WR DeVante Parker: Acquired in a trade with the Dolphins in early April, the Patriots are counting on Parker to be their top perimeter weapon this season. There is always a concern about the immediate success of players in the complex New England system, but Parker’s physical play style helps alleviates those concerns, and the Pats appear to be simplifying the overall operation some in 2022. Furthermore, Mac Jones being a pinpoint passer that was comfortable throwing to Hunter Henry bodes well for Parker’s outlook running routes such as digs, outs, and comebacks.
WR Kendrick Bourne: The addition of Parker combined with everyone returning for the Patriots will likely lead to fewer opportunities for Bourne—but the former undrafted free agent seemed to become a favorite of both Mac Jones and the coaching staff in his first season with New England. Even if a top-24 finish might be just out of reach, Bourne can again finish as a steady WR3 after being the overall WR30 on just 70 targets in 2021. Last year, he ranked fifth in the NFL in quarterback rating when targeted (132.1).
WR Nelson Agholor: This offseason, Agholor has discussed how he expects to play faster in Year 2 with the Patriots—accurately explaining that New England has a complex route tree that can take some time to master. DeVante Parker having the ability to stretch the field could open more underneath opportunities for Agholor (remember, he caught nine passes for 84 yards against the Pats in Super Bowl LII), and team owner Robert Kraft even mentioned the wideout by name in the spring by saying the offense is “making changes to take advantage of what [he does] best.” We would recommend him as a quality final-round target that is almost always on the board in Best Ball Mania III.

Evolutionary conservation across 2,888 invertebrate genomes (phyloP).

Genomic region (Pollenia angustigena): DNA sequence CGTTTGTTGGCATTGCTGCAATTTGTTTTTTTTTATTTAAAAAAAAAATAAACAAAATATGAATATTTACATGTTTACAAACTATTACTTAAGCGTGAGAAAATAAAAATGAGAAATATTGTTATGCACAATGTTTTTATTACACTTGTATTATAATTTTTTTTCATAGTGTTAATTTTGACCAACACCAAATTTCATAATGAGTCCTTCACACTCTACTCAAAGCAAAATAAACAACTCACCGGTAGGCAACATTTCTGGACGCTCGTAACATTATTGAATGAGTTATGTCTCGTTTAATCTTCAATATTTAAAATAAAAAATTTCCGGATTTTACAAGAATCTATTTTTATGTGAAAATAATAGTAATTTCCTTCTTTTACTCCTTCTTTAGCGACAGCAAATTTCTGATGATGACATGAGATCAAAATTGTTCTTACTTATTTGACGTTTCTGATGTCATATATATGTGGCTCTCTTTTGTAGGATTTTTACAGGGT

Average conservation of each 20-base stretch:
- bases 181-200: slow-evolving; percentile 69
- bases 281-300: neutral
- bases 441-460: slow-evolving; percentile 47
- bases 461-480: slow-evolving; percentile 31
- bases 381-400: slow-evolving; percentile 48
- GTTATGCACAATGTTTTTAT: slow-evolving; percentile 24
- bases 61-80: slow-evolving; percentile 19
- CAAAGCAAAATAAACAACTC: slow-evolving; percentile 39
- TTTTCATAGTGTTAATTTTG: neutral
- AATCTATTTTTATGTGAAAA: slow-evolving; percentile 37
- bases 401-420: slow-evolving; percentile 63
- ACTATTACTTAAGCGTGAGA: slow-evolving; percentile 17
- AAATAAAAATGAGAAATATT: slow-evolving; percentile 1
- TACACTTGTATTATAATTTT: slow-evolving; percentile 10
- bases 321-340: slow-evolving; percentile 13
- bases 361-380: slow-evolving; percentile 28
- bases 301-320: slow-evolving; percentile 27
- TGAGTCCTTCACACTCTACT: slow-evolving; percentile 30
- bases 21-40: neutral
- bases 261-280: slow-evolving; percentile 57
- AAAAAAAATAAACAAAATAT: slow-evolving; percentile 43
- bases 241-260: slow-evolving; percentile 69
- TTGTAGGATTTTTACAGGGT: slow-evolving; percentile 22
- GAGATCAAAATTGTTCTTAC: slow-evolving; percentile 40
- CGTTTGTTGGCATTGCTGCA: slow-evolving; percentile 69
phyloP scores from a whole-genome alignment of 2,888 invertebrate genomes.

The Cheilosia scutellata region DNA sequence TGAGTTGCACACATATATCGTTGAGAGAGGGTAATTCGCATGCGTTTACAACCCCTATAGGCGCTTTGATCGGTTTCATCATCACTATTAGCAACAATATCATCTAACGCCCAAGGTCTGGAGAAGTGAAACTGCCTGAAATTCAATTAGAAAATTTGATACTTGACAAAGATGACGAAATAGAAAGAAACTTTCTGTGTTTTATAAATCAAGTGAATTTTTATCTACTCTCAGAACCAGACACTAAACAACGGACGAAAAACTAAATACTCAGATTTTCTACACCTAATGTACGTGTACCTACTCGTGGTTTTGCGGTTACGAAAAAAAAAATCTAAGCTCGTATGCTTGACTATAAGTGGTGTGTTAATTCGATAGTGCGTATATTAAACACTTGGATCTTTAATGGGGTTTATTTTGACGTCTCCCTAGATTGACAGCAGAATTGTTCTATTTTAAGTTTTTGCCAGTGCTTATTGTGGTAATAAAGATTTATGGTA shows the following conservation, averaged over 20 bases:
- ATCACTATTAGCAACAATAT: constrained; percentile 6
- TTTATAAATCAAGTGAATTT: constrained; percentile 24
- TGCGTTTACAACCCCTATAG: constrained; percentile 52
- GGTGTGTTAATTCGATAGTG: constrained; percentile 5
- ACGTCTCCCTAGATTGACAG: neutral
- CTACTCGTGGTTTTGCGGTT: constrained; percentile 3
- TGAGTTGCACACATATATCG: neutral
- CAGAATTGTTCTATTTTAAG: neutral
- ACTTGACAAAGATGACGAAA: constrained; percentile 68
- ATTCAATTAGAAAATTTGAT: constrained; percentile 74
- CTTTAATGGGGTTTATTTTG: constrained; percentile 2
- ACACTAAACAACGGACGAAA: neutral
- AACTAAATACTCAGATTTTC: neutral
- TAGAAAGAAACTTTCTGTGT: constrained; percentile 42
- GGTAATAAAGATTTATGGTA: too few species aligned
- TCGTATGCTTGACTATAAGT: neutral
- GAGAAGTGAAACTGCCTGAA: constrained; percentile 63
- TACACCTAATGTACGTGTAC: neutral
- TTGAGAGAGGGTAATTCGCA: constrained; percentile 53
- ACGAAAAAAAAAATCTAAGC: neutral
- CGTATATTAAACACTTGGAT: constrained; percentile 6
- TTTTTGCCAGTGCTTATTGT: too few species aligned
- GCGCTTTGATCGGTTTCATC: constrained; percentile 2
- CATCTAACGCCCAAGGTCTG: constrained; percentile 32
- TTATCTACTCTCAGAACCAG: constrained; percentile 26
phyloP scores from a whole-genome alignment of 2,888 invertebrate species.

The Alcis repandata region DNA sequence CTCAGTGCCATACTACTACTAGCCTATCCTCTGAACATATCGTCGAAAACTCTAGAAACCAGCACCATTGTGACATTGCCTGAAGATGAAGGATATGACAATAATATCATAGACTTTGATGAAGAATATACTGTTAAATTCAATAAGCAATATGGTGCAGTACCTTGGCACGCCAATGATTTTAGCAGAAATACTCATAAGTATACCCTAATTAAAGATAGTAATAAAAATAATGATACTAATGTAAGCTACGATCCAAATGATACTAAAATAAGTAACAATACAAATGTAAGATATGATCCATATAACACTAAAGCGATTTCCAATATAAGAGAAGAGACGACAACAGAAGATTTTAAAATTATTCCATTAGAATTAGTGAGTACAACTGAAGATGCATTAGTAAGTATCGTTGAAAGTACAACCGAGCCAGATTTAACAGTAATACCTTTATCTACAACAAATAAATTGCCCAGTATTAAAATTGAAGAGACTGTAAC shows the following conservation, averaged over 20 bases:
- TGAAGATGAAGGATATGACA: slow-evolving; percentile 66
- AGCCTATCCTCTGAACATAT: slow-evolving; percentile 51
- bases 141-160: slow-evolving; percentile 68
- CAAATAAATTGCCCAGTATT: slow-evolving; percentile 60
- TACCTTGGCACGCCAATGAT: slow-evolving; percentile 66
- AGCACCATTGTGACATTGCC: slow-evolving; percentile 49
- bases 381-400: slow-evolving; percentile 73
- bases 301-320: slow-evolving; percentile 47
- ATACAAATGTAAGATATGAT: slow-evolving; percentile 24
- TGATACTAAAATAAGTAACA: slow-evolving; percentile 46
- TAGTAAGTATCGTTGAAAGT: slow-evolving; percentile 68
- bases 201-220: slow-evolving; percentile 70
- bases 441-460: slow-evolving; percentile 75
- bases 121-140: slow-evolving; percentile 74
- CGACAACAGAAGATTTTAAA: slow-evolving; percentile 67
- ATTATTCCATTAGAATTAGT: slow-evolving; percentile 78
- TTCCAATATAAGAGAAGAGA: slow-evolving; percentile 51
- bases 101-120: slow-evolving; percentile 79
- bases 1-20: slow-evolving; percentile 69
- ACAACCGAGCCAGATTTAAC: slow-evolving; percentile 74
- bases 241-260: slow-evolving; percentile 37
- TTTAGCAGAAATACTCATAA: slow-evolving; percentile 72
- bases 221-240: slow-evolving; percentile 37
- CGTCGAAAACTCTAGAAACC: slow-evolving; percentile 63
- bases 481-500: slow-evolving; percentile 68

WR Jakobi Meyers: The order of players for the team preview articles isn’t necessarily how we have them ranked, but Meyers—viewed by many as the top option for New England—might be overvalued for an offense that we believe will want to create more big plays. It’d be a surprise if Meyers came particularly close to reaching the 126 targets he saw last season (when he averaged just 6.9 yards per target).
WR Tyquan Thornton: It’s difficult to see a clear path for Thornton to have a major role in Year 1, but the Patriots spent the No. 50 overall pick on him in the 2022 NFL Draft, and his pure speed (4.28) could lead to splash plays if he earns snaps. It seems more likely he’s a special teams contributor while developing as a wide receiver on a crowded depth chart.
WR N’Keal Harry: Harry has totaled 57 receptions for 598 yards and four touchdowns through three seasons, and the former first-round pick is squarely on the roster bubble for New England. A change of scenery is likely his best hope for a sudden breakout, and Harry is someone that can be used more on designed touches in the right offense.